- The Selected Letters of Charlotte Perkins Gilman
Few women writers have attracted more attention than Charlotte Perkins Gilman, whose (in)famous short story "The Yellow Wall-Paper" was reprinted by the Feminist Press in 1973, unleashing a substantial amount of scholarship on her work and facilitating the republication of several of her other short stories and novels. Although the engaging biographies and reprinting of her diaries help us see a more complex individual than is revealed through her public writing, what has consistently frustrated scholars has been the inaccessibility in print of much of her personal papers, making it difficult for scholars to accurately assess her work. That is, until now. The Selected Letters of Charlotte Perkins Gilman, edited and with introductions by Denise Knight and Jennifer Tuttle, fills this crucial gap in Gilman scholarship. Previously, Gilman's correspondence was made available only, and in rare circumstances, by viewing the original papers or through microfiche; however, Knight and Tuttle have methodically culled through and copied these letters, providing essential aspects about Gilman's life and work that would otherwise have remained unknown.
The letters in this collection are representative and were composed between 1867 and 1935, making them the last significant selection of Gilman's private writings to remain unpublished. Gilman supposedly destroyed the letters she wrote to Houghton after their marriage and, as Knight and Tuttle observe, any existing correspondence between Gilman and her daughter Katharine, between 1900 and 1910 has never been found. The Selected Letters [End Page 89] consists of eight chapters and is organized thematically, beginning with letters written during her early years. The middle chapters include letters written to family members and friends, including Grace Ellery Channing, who married her first husband and helped raise their daughter. Other chapters include letters written to important social and literary figures, such as W. D. Howells, and those composed during her final years to the last days before her "proposed exit." Each themed chapter discloses the events in Gilman's life and her concerns chronologically, making it easier for the reader to follow such a complex and multifaceted figure. The authors have carefully contextualized the letters by including not only a concise, yet thorough, introduction to the volume, but introductions to each chapter. In addition, the authors provide informative textual commentary through annotations that are relevant and useful.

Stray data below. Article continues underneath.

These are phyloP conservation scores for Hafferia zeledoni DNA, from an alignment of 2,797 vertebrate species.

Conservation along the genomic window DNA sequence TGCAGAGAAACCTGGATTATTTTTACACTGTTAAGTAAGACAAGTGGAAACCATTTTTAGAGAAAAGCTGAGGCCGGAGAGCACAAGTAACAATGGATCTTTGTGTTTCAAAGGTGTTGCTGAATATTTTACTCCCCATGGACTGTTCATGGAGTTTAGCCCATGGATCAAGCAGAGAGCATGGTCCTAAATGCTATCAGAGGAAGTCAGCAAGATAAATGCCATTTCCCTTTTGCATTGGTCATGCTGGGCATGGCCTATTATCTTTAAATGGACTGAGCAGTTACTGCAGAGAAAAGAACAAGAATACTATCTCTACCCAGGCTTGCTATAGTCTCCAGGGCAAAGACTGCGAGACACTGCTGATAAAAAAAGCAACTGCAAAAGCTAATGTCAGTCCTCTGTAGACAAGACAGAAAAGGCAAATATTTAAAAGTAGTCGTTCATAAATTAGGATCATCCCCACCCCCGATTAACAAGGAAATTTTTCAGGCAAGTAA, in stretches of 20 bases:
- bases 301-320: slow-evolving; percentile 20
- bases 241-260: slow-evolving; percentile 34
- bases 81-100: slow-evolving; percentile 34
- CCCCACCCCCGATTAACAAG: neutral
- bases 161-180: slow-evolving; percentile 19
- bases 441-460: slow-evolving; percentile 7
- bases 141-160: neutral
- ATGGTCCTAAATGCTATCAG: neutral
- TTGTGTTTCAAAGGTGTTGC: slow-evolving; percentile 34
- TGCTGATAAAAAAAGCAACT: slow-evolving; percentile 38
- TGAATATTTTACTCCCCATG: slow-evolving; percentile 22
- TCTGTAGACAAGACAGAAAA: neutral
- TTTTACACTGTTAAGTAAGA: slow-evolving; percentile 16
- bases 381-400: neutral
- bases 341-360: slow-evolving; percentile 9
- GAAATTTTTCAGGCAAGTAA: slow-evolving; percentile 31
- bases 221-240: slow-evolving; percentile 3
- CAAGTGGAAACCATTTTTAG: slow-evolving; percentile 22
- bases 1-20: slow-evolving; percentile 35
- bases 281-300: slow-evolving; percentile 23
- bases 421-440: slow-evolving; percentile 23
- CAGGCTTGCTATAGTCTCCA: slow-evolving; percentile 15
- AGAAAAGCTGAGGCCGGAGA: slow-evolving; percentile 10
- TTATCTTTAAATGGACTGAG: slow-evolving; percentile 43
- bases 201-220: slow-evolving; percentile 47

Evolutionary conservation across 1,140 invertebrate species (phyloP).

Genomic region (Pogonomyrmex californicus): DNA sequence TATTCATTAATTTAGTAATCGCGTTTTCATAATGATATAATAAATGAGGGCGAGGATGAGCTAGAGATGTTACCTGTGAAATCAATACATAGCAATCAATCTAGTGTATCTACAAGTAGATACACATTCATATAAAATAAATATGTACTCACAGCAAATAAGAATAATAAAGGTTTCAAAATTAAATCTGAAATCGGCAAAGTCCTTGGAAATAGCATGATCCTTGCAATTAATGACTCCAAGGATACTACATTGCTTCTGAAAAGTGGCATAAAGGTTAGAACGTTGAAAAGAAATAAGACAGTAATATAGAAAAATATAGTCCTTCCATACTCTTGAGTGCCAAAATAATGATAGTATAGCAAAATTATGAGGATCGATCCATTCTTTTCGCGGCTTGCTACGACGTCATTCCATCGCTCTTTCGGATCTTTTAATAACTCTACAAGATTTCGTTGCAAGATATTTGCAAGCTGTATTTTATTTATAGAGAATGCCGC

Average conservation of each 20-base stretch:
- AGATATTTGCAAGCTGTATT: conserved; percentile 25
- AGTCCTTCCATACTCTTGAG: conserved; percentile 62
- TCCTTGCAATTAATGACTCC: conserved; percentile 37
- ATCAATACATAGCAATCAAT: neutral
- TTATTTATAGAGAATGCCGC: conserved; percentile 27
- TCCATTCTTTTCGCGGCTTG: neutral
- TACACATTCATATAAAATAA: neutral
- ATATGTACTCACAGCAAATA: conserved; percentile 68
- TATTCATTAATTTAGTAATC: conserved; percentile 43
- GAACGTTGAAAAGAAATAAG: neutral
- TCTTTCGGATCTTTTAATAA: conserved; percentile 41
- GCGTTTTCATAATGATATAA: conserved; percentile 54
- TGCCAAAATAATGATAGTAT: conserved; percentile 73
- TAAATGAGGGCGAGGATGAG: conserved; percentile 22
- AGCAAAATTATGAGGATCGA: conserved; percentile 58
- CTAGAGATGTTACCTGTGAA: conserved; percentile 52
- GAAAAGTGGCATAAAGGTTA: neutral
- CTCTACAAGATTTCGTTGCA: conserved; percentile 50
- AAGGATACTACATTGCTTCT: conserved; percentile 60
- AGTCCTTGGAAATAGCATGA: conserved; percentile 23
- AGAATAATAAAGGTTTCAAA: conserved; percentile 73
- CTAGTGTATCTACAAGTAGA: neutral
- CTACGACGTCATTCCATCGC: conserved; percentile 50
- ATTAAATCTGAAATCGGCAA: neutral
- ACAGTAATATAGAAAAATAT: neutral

The letters mention significant events in Gilman's life but do not pigeonhole her. Rather, the chapter introductions set the stage for a "feminist" who was really more of a "humanist." We see, for example, her concern with social activism and her support of U.S. involvement in World War I. As Gilman clearly claims, "I am a socialist, of a sort, but not of the orthodox.'" In other letters, she reveals a sense of brazenness. She chides editors for not paying her enough and then shortly after humbles herself and asks why they do not fully appreciate her work. While she "brags" about significant events in her life, she also seeks the approval of famous public figures such as Lester Ward and Charles Lummis. Where Gilman's posthumous autobiography (1935) reveals a public persona, carefully crafted to portray a strong female figure, her letters uncover a more fragile human being who sought approval from the same sex she often criticized.
Such complexity in character is, of course, not new to Gilman scholarship, but to see this contradiction in Gilman's own words is telling. This collection highlights rather than glosses over her insecurities and rather than portray an author whose utopian vision was unprecedented, Knight and Tuttle unveil a woman whose behavior and thoughts seem almost antithetical to the public woman most people knew.
Although many historians and literary scholars might find the correspondence on social theories and political topics intriguing, those written to her daughter seem the most noteworthy. In the chapter "A Mother's Love," we do not see an "unnatural mother" but one utterly devoted to supporting her child emotionally and economically. In fact, this compilation...